How Employers Should Handle Repayment of Deferred Payroll Taxes

For businesses large and small, staying in the black during the COVID-19 pandemic required an immense amount of skill, strategy and cost-cutting measures. The Coronavirus Aid, Relief and Economic Security (CARES) Act, passed in March 2020, provided relief measures to help businesses and individuals survive their economic challenges.

One of these relief measures, the Deferred Payroll Tax, gave employers the option to defer their portion of Social Security taxes while business remained slow or stopped. This option was different from the additional executive order signed by President Donald Trump in August 2020 which allowed employees to defer their Social Security taxes.

Normally, employees and employers pay a combined 12.4 percent of each paycheck to the federal government for Social Security, with 6.2 percent by employers and 6.2 percent by employees. For employees, this is usually labeled FICA tax on pay stubs (FICA stands for Federal Insurance Contributions Act).

With businesses being hit hard by the pandemic, the federal government offered the option for employers to suspend payment of their half of these taxes, which many businesses decided to do to stay afloat.

For employers who opted in: it is now time to pay back the money owed. Repayment for these deferred loans began January 1, 2021, and these taxes need to be repaid by the end of this year (technically January 3, 2022, as December 31, 2021 is a holiday) to avoid any penalties from the federal government.

The IRS has made it clear that penalties and interest will apply to any unpaid balance of the deferred portion not paid on time, and that for employees who no longer work at the company or organization, the employer is entirely responsible for the deferred amount, both for their portion and the employees’ portion.

If you’re an employer who opted to defer your taxes, planning your repayment schedule needs to start now. Calculate the amount that you have due and set aside a portion of revenue to help fulfill this need during the next few months. More information about specific deadlines, and where to send your payments, is available on the IRS website. Your tax professional can also answer your specific questions, and help you make a plan.

With all the stress of the pandemic, accounting for your deferred payments doesn’t have to be challenging. Donohoo Accounting Services has more than 20 years of experience helping clients resolve their tax and financial issues. Contact us today or call 513-528-3982 for more information about repaying deferred payroll taxes, or to schedule a free consultation. We’re excited to serve you! For more tips and our latest updates, check us out on Facebook, Twitter or LinkedIn!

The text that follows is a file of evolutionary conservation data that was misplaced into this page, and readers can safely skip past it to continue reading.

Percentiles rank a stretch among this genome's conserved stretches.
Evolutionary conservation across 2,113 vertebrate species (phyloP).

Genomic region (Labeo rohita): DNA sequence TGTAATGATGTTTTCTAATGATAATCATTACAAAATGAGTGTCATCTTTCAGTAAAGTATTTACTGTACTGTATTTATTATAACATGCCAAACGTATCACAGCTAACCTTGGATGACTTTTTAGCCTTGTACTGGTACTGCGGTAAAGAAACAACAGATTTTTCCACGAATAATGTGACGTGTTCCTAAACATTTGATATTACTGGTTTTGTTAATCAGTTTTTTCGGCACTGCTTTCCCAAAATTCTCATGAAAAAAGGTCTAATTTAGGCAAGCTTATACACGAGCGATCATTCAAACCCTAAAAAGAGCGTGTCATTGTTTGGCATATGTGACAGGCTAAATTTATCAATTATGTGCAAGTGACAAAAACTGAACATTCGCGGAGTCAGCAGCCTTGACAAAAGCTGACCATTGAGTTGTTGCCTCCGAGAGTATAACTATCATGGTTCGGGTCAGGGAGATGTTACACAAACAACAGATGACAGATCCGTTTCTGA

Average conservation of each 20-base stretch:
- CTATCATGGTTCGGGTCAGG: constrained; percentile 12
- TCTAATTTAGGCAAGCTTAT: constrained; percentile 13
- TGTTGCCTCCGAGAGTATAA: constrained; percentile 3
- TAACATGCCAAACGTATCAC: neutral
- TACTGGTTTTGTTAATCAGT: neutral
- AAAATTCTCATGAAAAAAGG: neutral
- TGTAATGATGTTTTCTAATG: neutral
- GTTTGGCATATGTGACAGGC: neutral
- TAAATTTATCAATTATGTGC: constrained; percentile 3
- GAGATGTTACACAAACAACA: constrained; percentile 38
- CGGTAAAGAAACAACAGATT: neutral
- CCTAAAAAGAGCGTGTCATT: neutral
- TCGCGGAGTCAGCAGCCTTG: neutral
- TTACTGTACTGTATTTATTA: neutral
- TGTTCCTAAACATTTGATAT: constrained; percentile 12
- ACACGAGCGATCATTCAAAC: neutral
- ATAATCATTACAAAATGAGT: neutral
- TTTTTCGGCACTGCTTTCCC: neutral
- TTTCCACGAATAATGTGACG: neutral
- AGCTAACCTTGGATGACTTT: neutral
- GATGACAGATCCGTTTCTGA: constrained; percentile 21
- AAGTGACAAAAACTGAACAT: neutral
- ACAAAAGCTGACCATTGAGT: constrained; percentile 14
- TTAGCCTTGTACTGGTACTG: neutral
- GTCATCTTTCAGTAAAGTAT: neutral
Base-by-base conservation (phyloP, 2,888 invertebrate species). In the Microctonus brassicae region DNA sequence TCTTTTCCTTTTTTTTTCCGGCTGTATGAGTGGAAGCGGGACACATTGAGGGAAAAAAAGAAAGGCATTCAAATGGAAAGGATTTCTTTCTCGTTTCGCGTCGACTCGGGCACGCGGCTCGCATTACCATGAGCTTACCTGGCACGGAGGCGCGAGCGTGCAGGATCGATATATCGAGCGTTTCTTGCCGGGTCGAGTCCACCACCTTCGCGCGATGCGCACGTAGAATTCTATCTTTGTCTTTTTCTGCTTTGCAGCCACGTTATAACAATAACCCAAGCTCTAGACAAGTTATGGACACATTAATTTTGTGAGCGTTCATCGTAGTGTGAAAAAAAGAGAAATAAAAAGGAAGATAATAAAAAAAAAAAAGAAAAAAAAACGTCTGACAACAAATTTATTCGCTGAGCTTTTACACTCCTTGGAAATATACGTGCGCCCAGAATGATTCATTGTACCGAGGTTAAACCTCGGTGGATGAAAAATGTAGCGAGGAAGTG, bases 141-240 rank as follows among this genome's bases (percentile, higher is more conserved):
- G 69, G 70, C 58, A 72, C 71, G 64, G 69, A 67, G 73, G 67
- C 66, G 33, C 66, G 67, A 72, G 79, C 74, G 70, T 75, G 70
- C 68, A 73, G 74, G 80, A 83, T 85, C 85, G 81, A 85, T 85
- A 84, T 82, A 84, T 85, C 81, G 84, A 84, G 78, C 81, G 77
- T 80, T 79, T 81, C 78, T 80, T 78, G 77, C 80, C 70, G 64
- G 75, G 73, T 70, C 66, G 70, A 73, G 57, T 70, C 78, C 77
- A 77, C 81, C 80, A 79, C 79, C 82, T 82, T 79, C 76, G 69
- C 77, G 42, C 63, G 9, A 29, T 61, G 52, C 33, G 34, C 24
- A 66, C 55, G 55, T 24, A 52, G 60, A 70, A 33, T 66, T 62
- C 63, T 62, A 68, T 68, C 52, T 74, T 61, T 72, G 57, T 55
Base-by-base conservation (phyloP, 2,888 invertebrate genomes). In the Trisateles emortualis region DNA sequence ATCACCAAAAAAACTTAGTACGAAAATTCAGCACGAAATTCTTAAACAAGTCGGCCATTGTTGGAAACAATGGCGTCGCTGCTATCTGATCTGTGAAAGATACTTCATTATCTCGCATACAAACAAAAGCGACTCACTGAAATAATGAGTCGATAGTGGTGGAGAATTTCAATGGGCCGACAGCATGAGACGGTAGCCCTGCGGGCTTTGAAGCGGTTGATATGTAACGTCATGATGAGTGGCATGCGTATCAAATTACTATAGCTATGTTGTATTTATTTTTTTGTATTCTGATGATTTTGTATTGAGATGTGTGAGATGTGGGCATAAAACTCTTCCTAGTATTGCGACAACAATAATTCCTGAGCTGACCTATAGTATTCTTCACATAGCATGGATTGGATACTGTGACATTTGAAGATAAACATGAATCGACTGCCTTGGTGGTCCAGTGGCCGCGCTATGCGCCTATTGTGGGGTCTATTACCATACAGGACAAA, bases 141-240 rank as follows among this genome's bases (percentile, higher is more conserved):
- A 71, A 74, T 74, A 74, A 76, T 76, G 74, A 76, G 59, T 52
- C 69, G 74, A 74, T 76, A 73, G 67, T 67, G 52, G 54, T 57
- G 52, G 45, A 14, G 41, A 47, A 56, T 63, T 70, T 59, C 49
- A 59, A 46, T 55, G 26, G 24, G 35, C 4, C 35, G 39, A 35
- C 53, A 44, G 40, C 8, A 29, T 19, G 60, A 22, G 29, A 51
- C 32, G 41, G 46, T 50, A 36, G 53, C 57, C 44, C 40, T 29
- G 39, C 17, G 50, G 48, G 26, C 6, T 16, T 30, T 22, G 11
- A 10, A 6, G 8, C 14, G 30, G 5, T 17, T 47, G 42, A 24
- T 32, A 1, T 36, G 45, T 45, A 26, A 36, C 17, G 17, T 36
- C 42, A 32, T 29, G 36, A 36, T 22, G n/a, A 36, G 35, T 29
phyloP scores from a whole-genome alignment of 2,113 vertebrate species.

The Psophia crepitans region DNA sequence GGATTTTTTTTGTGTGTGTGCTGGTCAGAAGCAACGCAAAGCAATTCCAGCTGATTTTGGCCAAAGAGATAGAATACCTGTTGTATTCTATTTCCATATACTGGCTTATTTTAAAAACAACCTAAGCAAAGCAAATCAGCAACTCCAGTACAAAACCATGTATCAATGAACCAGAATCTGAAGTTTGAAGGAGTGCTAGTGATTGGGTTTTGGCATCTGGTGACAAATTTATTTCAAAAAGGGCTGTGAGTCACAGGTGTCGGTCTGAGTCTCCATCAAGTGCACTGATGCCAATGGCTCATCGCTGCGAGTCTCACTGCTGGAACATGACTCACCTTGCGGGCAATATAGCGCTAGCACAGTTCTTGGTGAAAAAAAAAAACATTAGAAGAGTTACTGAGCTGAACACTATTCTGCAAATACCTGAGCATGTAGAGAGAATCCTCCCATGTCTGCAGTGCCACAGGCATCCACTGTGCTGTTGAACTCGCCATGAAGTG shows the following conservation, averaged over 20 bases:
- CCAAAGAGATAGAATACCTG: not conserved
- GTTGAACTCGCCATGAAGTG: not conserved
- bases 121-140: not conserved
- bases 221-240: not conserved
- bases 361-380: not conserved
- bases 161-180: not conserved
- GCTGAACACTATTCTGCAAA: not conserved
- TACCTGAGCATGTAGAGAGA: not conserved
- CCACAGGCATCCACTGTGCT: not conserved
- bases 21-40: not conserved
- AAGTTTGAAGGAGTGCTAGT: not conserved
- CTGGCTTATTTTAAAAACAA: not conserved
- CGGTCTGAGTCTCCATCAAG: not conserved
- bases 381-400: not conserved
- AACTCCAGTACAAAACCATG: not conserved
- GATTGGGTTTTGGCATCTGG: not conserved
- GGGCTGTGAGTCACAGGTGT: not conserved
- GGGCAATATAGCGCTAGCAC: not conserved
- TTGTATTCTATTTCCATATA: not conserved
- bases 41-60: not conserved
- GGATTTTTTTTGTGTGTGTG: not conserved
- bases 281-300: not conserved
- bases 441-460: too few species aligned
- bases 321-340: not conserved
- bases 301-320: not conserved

contact Donohoo Accounting


Six Credit Score Myths You Need to Know

If you’re like most people, you know the basics of what a credit score is for and how it works. Your score is a make-or-break determinant of whether you qualify for a loan and there are key things to know, and to avoid, concerning your score. Let’s debunk a few of the myths around credit scoring to put control in your hands, and avoid any potential harm to your score.

CREDIT MYTH #1: There’s only one credit score

There are actually thousands of formulas for calculating credit. Depending on what score your potential lender uses, your score could vary. However, FICO scores are most common, and widely available online.

CREDIT MYTH #2: Checking your credit score can lower your score

Only hard inquiries from lenders can lower your score. When you check your credit score, there is no impact on your credit. Hard inquiries, however, are flags on your account when a lender accesses your credit history, and can lower your score because it indicates you may be increasing the amount of your credit. Do this too often and you can be seen as a risk to financial institutions.

CREDIT MYTH #3: Lowering your debt will immediately raise your score

It depends on the type of debt you pay off, and your credit limits. Paying off debt is important, and often high debt can result in a lower score. Keeping your credit card balances low, for example, can help to keep your score high.

CREDIT MYTH #4: Your job impacts your score

The job you have and how much money you make a month has no direct impact on your credit score. However, the bank or loan company may want to see your proof of employment and a few paystubs to ensure that you have a steady source of income. This can help people who are building their credit score by proving they have the funds available to pay off the loan.

CREDIT MYTH #5: Closing your credit cards will raise your score

Potential lenders are more concerned with how much credit you are using rather than how much you could be using. Closing a credit card could actually lower your score because it decreases the amount of credit you have. Remember, your credit score is all about giving lenders a blueprint for how you manage your money. If you have nothing to show them, they can’t draw up a plan.

As a leading accounting services firm in Cincinnati, Donohoo Accounting Services strives to make our clients feel comfortable discussing their tax situation and finances. Still have questions about your credit score, and how you can improve it? Let’s get you on track! Contact us today or give us a call at 513-528-3982 to schedule a free consultation! For more tips and our latest updates, check us out on Facebook, Twitter or LinkedIn!

contact Donohoo Accounting